Saying is not doing!

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Politicians have a knack for saying one thing and doing another altogether. They master the skills of claiming one position while actually occupying another. And this trait is easily discernible when they are in power, and without it. Concerning a same issue, in power, their stance is entirely different and sometimes divergently opposite to the once when they are out of power and favour. In Kashmir, this divergence on stances concerning the same issue is far more pronounced and outright blatant.

Indeed a cursory look on the world politics also churns out countless examples to substantiate this. When Barak Obama was campaigning for the Democrat nomination for president in 2008, he differentiated between himself and fellow candidate Hillary Clinton by criticizing her plan to use a mandate — by which government forces citizens to buy healthcare — as an “enforcement mechanism” to “charge people who…don’t have healthcare”. He claimed the use of a mandate for those purposes was something he couldn’t go along with, something that demonstrated a “genuine difference” between himself and Clinton. However, in April 2012, Obama, by now comfortably settled as the US President, urged the Supreme Court not to rule against the mandate in ‘ObamaCare’ because his healthcare reforms cannot survive “in the absence of an individual mandate”.

So such flip flops and duplicitous positions of the political leaders are endemic to politics almost everywhere, Kashmir certainly being no exception. Fact of the matter is that politics has, world-over, more or less same set of rules and everybody active in the political arena goes by them almost identically.  “You can say what you have to say to get over the hump, but once you’re over the hump, you do whatever you want to do!”

In other words, it’s okay to present yourself as something moderate, even centrist, for the purposes of securing power, and once you’ve secured that power it is perfectly acceptable to revert to who (and what) you really are. This is demonstrated in an example of Vladimir Lenin in pre-communist Russia. Lenin said that “the government has the guns and therefore we are for peace and for reformation through the ballot. When we have the guns it will be through the bullet.” And so it was. Isn’t it true for the kind of politics Kashmir has been witnessing of late? So Governor Satya Pal Malik is right when he points to these compulsions!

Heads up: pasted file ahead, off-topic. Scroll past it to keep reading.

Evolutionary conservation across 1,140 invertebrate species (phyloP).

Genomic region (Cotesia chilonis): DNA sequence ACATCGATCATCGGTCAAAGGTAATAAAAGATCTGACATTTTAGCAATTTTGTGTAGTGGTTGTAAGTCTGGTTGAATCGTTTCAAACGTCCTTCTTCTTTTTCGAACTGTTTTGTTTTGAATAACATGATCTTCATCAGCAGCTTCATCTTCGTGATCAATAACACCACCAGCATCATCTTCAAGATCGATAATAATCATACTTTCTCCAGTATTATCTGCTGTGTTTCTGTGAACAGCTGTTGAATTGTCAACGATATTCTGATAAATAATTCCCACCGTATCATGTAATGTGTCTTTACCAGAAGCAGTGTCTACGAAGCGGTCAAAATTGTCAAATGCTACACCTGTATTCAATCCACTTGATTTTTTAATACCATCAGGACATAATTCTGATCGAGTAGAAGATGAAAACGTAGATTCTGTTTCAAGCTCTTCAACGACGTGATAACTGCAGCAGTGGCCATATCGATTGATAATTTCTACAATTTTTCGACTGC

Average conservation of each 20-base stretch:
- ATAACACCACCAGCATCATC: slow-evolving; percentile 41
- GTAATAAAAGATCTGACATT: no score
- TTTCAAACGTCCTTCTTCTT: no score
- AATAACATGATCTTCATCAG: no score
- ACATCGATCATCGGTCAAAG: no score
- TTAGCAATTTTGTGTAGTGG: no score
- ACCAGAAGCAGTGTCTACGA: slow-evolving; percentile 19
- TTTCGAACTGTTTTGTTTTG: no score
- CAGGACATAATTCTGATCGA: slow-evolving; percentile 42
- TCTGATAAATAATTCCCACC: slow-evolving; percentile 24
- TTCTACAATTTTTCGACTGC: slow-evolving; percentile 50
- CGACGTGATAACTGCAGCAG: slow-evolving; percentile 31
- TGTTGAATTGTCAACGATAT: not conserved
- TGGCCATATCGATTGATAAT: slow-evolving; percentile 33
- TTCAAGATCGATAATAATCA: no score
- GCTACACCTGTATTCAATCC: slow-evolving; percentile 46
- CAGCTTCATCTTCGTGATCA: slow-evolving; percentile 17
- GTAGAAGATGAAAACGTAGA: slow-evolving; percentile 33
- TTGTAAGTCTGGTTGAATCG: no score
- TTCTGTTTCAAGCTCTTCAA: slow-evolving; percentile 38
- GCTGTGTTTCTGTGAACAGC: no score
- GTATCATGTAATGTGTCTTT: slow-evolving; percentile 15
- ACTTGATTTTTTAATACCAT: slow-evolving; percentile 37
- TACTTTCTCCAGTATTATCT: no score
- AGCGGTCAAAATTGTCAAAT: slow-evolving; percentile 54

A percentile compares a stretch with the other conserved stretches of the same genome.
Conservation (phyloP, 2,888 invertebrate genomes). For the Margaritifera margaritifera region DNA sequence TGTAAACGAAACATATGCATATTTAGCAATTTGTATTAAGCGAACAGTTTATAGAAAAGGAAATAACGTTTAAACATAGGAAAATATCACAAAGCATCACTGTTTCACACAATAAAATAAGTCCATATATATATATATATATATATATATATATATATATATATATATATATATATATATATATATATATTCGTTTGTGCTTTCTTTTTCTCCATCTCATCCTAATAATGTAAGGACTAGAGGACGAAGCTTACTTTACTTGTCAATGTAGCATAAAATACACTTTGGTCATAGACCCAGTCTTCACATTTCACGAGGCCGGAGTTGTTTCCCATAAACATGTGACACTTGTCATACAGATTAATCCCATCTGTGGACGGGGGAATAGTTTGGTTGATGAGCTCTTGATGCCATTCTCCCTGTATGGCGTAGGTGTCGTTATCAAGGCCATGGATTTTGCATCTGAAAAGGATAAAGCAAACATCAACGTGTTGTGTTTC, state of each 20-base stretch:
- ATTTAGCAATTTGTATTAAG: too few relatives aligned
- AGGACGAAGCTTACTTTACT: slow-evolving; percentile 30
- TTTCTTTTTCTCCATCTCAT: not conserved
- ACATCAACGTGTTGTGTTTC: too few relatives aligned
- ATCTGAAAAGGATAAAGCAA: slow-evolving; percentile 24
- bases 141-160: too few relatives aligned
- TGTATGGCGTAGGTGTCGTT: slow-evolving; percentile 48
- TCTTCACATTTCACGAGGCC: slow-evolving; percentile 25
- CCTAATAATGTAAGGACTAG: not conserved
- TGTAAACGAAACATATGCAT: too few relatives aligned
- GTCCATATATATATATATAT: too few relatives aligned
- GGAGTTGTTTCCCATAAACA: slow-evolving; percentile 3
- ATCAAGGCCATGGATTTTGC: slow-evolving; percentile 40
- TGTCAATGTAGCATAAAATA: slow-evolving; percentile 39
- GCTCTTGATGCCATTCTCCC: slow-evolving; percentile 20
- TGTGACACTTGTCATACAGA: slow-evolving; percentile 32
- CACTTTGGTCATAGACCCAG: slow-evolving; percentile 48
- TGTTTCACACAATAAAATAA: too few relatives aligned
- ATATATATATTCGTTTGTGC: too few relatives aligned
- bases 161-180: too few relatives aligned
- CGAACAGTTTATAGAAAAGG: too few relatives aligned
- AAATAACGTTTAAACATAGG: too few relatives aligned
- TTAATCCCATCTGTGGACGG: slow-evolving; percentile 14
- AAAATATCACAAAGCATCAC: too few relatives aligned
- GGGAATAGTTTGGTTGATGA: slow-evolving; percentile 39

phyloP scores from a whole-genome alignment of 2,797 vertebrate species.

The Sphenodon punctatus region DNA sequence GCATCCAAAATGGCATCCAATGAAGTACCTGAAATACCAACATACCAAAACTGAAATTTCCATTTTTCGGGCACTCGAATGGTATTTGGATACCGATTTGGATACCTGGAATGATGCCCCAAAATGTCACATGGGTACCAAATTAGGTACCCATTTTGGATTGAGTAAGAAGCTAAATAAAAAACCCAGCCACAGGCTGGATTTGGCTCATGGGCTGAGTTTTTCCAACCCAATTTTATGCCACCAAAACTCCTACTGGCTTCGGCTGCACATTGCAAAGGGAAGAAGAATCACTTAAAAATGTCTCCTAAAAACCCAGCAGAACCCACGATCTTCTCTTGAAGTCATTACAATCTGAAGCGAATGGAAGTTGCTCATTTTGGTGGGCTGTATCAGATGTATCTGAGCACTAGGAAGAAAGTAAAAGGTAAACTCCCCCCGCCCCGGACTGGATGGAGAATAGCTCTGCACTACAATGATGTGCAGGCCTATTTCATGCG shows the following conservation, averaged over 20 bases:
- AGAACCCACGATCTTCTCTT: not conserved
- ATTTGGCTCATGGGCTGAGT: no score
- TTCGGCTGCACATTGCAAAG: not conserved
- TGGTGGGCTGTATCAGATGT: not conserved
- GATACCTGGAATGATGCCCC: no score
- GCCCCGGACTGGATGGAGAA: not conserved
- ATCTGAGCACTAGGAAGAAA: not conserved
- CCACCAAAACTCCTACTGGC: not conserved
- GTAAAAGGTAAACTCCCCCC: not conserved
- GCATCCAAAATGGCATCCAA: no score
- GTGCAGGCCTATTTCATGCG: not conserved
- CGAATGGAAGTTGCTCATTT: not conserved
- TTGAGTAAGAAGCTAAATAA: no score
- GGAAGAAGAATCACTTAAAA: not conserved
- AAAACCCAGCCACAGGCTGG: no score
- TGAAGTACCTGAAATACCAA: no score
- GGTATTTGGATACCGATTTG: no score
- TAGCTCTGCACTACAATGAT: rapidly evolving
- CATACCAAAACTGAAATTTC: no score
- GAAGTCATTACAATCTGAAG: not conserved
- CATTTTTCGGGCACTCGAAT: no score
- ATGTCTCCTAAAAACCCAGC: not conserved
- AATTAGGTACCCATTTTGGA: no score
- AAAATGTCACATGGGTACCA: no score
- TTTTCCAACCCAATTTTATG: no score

As is clear from Lenin’s example, our politicians also talk one way while out of power in order to get into power. And once in power, they revert to doing whatever pleases them and suits the scheme of things at that given point of time. But by now it is expected that the people of Kashmir should have evolved with sufficient political maturity to see through this deceit. With elections round the corner, politicians would go lengths in promising moon and stars like they have in the past, but then hindsight is also something that people should bear in mind while deciding on and expressing their choices whenever the vote is in their hand to decide who gets to represent and rule them.

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